A Few More Tips

Taste and adjust. Since you probably don’t have a jigger in your carry-on (and if you do, you don’t need this guide), your proportions won’t be exact. So take a teeny sip before figuring out if you need more lemon or sugar or gin.

Ice is your friend. Proper chilling is everything in cocktails, so make good use of that icemaker. Cold can cover a multitude of sins.  

Don’t worry about aesthetics. A few lemon seeds or a little gritty sugar at the bottom won’t ruin the taste. And who are you trying to impress anyway? These drinks are either for you or they’re for someone you’ve already got in your hotel room.

Extra Credit

The pseudo-shaker. Let’s say you have slim glasses in the bathroom and slightly larger ones next to the minibar. Fit the larger glass over the mouth of the small one, and voilà: cocktail shaker. Just do your shaking over the bathroom sink, and go a little gentler than you otherwise might. Those things were not made to take a beating. 

BYO bitters. I traveled all over Southeast Asia with a carry-on–friendly bottle of Angostura bitters, which has the highest ratio of awesome-to-volume of any liquid in existence. We’d get pineapple-ice shakes on the street for less than a dollar, pour in some local rum (about $6 per bottle at 7-Eleven) and dash a bunch of bitters on top. It tasted ridiculously sophisticated for the effort it required.
Bitters let you turn whiskey into an old-fashioned, mediocre gin into a Pink Gin, make a rum and Coke taste a lot better, add depth to overly fruity tropical cocktails. Bitters are your friend, and they up the level of your cocktail-drinking experience like nothing else.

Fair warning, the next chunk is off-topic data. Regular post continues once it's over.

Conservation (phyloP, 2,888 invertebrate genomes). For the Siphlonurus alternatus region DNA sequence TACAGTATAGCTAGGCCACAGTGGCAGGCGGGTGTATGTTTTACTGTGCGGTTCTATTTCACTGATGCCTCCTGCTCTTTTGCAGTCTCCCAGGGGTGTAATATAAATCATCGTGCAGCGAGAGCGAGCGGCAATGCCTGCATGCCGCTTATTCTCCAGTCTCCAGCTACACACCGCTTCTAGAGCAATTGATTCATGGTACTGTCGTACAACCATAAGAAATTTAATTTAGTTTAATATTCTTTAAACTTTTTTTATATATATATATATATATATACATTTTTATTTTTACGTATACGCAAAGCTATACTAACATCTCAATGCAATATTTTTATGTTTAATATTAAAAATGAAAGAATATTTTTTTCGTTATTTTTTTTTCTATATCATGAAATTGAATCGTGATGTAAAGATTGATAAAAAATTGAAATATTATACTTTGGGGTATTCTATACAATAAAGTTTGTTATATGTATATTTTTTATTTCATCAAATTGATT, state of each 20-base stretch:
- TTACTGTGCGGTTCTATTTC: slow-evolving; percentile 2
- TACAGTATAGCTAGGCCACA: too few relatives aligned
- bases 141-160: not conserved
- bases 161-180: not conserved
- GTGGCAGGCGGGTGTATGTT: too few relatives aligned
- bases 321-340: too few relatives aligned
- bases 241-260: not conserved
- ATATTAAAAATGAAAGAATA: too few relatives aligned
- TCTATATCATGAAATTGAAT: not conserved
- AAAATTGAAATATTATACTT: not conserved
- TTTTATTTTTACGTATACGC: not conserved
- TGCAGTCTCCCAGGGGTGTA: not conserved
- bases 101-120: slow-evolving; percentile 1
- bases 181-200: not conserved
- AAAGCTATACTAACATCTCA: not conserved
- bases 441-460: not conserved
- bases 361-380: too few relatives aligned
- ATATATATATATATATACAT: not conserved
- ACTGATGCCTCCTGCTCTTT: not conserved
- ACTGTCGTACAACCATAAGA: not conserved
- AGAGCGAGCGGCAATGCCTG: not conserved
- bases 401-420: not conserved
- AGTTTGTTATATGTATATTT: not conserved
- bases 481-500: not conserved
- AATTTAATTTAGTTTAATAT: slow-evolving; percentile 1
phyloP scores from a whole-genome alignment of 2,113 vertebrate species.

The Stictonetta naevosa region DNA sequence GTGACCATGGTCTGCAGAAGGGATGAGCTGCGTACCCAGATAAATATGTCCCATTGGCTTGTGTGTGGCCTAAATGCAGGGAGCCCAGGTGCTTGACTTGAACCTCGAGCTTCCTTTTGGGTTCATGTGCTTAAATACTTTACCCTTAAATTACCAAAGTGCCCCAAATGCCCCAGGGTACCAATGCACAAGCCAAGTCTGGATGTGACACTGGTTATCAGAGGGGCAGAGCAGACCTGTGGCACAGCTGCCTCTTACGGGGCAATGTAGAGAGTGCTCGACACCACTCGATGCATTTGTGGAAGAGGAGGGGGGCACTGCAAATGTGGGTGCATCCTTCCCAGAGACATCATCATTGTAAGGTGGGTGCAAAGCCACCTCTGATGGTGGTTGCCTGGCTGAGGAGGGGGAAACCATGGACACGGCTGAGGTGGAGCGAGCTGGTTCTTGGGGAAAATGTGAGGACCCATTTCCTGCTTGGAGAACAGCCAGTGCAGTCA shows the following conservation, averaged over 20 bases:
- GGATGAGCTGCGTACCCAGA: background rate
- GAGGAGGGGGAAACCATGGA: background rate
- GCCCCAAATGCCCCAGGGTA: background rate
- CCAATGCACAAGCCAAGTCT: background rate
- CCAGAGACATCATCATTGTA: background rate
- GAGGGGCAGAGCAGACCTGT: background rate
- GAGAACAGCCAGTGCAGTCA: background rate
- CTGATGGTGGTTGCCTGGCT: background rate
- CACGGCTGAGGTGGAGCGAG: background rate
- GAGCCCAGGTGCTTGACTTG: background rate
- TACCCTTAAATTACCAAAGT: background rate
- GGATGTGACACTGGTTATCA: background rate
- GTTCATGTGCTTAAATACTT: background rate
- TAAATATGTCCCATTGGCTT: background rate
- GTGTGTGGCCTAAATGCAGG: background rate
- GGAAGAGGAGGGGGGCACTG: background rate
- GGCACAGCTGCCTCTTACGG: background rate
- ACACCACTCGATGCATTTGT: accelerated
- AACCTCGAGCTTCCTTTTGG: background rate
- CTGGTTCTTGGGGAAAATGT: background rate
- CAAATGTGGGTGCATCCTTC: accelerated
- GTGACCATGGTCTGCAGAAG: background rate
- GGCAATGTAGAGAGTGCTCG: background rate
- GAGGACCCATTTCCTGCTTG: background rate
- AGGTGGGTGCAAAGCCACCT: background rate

OK, Some Drinks

The Hotel Daiquiri

Start with Hotel Simple Syrup: Dissolve ½ of a sugar packet in an equal amount of hot water. Add the juice of 1 lime (about 8 of your free wedges). Add 1½ ounces of rum (or 1 full airplane bottle). Shake with ice however you can (if you don’t have the pseudo-shaker described above, you can pour the mixture back and forth between two glasses. It’s better than nothing.) Drink out of whatever glass is available and marvel at your ingenuity.

Alternatives: Swap in tequila, and you’ll end up with a simplified margarita. Gin? You’ve got a gimlet. Vodka? Vodka gimlet. Pretty much any alcohol + lime/lemon + sugar will taste good.

Citrus Smash

Smash up ½ of a lonely orange from the buffet in the bottom of a cocktail glass, add ice and a baby bottle of vodka (for a sort of screwdriver) or rum (our preferred). A grapefruit works in place of an orange but needs ½ of a sugar packet’s worth of your Hotel Simple Syrup.

Highball Specials

You don’t need me to tell you how to make a Jack and Coke or a Cuba Libre (although the latter gets much better with a huge squeeze of lime and some bitters). But other sodas make great mixers, too. Gin and Sprite is almost like a Tom Collins. Vodka and ginger ale is almost a Moscow Mule. And if you close your eyes, tequila and Fresca can seem downright Paloma-esque.

Hotel Room French 75

You will need a bottle of Champagne for this, but you’re on vacation right? Just go out and grab one. 

Make about 1 ounce of Hotel Simple Syrup using 1 sugar packet and an equal amount of hot water. Leave it in the bottom of a glass, and squeeze 6 lemon wedges in there. Add ¾ ounce of gin (½ of a baby bottle). Stir all that with a little ice, then top it off with a few ounces of cold Champagne.